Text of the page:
December 21 2017 – This was the winter solstice; the shortest day of the year. As such, National Sawdust presented JACK Quartet performing the North American Premiere of George Friedrich Haas’s String Quartet No. 9 in complete darkness. There were two performances that evening, I opted to go to the earlier one at 7:00pm. The audience seemed to be buzzing in anticipation and full of NY musicians.
Before the performance began, I talked a little bit with one of the production people who told me the great lengths they had gone to eliminate all light in the small hall. For those that haven’t been, National Sawdust is a state of the art venue with tech everywhere – so to have to turn off every blinking light in the hall must have been quite the effort. A speech was given before the performance giving the procedure for evacuation if need be and the way someone could signal an usher if they intended to leave (by lighting up their phone so an usher can come to them). They were very careful to warn everyone to turn off their phones, even the smallest light can completely change the atmosphere of the room. Before inviting the quartet on stage, they dimmed the lights to darkness for about 30 seconds to make sure that everyone was comfortable listening for 45-50 minutes in that setting.
Above: JACK Quartet; Photo by: Shervin Lainez
After the brief test, the quartet came out on stage and sat down. The lights slowly dimmed until quite literally I could see my hand in front of my face. It was an almost oppressive darkness and no dared make a sound. To be honest, I found it claustrophobic at first and fidgeted in my chair. After a few moments of quiet, the lower strings let loose a low upward ripple that went on for about a minute or so as the upper strings began to play hushed high notes on top until the lower strings joined in this misty-eyed music.
This is not the only piece Haas has written to be performed in total darkness, there are at least two others that I have heard before. His String Quartet No. 3 is similar in concept, but the performers stand in different parts of the room. Here, the quartet is assembled in a typical formation on stage. The music in this quartet is also much less dark than I usually expect from Haas works; other pieces I’ve heard are noisy, dissonant, and disturbing. This music instead produces wondrous beauty out of microtones, savoring each slowly changing cord. The effect of being in such darkness though, is that every small shift becomes immediately apparent to the listener. Thus, after the first few minutes when the cello launches into the first major rhythmic pattern, it feels like a jump in sound. Just like turning off the lights does for the eyes, this new pattern takes a bit to settle in ears before it melts away back into the legato cords.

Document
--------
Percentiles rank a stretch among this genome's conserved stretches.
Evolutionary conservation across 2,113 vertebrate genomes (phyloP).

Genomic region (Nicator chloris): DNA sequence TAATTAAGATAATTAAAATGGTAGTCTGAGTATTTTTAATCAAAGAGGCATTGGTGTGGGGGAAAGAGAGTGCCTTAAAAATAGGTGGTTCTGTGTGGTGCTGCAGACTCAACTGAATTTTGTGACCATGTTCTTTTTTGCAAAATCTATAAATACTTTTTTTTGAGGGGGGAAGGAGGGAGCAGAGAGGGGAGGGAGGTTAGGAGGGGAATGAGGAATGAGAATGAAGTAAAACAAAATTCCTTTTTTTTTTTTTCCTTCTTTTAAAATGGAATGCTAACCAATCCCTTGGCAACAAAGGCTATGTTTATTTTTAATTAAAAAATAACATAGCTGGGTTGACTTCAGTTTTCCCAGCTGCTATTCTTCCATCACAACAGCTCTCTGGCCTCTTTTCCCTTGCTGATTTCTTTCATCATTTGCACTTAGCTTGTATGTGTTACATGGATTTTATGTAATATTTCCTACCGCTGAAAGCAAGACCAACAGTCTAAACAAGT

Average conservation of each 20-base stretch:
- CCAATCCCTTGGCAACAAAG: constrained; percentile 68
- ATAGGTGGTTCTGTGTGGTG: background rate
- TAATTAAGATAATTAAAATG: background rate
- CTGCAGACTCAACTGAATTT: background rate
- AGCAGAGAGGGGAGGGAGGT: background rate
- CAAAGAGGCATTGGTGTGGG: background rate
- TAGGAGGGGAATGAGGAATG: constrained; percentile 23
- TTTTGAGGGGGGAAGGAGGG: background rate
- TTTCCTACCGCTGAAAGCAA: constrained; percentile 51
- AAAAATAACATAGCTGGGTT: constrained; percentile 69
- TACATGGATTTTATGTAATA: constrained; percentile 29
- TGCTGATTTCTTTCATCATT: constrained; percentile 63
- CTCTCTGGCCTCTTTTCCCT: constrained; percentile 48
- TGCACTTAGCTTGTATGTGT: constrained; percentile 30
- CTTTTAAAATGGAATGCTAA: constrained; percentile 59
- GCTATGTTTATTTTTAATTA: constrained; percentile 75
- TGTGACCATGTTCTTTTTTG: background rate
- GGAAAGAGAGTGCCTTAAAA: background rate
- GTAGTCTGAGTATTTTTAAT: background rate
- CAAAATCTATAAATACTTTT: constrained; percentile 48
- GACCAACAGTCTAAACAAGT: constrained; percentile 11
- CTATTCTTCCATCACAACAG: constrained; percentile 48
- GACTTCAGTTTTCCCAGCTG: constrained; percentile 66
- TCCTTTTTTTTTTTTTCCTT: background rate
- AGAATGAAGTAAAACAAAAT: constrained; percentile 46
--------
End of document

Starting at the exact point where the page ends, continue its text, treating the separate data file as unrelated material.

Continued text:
While similarly textured for a large amount of the piece, Haas manages to bring out extreme tone colors through his microtones. This is a study in how one can color various cords and why it is a shame the in-between notes of the scale aren’t used more often. Some of the more dramatic effects include parts that sound like a Shepard’s Tone, extreme harmonics about midway through the piece that almost sounds like glass ringing, and high pitched loudly bowed sections (reminiscent of the dramatic ending of Shostakovich’s 13th Quartet). My favorite moment was around two thirds of the way though the music when a pizzicato theme begins to take over for the first time. Here, the instruments change timbre to bring in pizzicato, but Haas plays with the listener. The pizzicato is present in all four instruments, but as it fades away it becomes ever present in the background as the music continues on. One instrument is always carrying the texture which then leads into a mixed chorale-like section, one of the most beautiful of the evening. Finally, the dissonance returns to end the work as all the stings play gather force and then quiet for one of the few bits of silence in the piece before giving one last whisper.
While beautifully rendered, I don’t know if I would have enjoyed that music as much without hearing it live and in complete darkness. Live I could hear all the small shifts and the darkness allowed a certain concentration and forced me to listen more intently. I think such music needs that kind of atmosphere, otherwise its subtleties can be easily lost. It was meditative to hear and almost trance-like. A great way to spend the darkest day of the year as my final concert before the New Year.
Dedicated to Rebecca Fiske, RIP.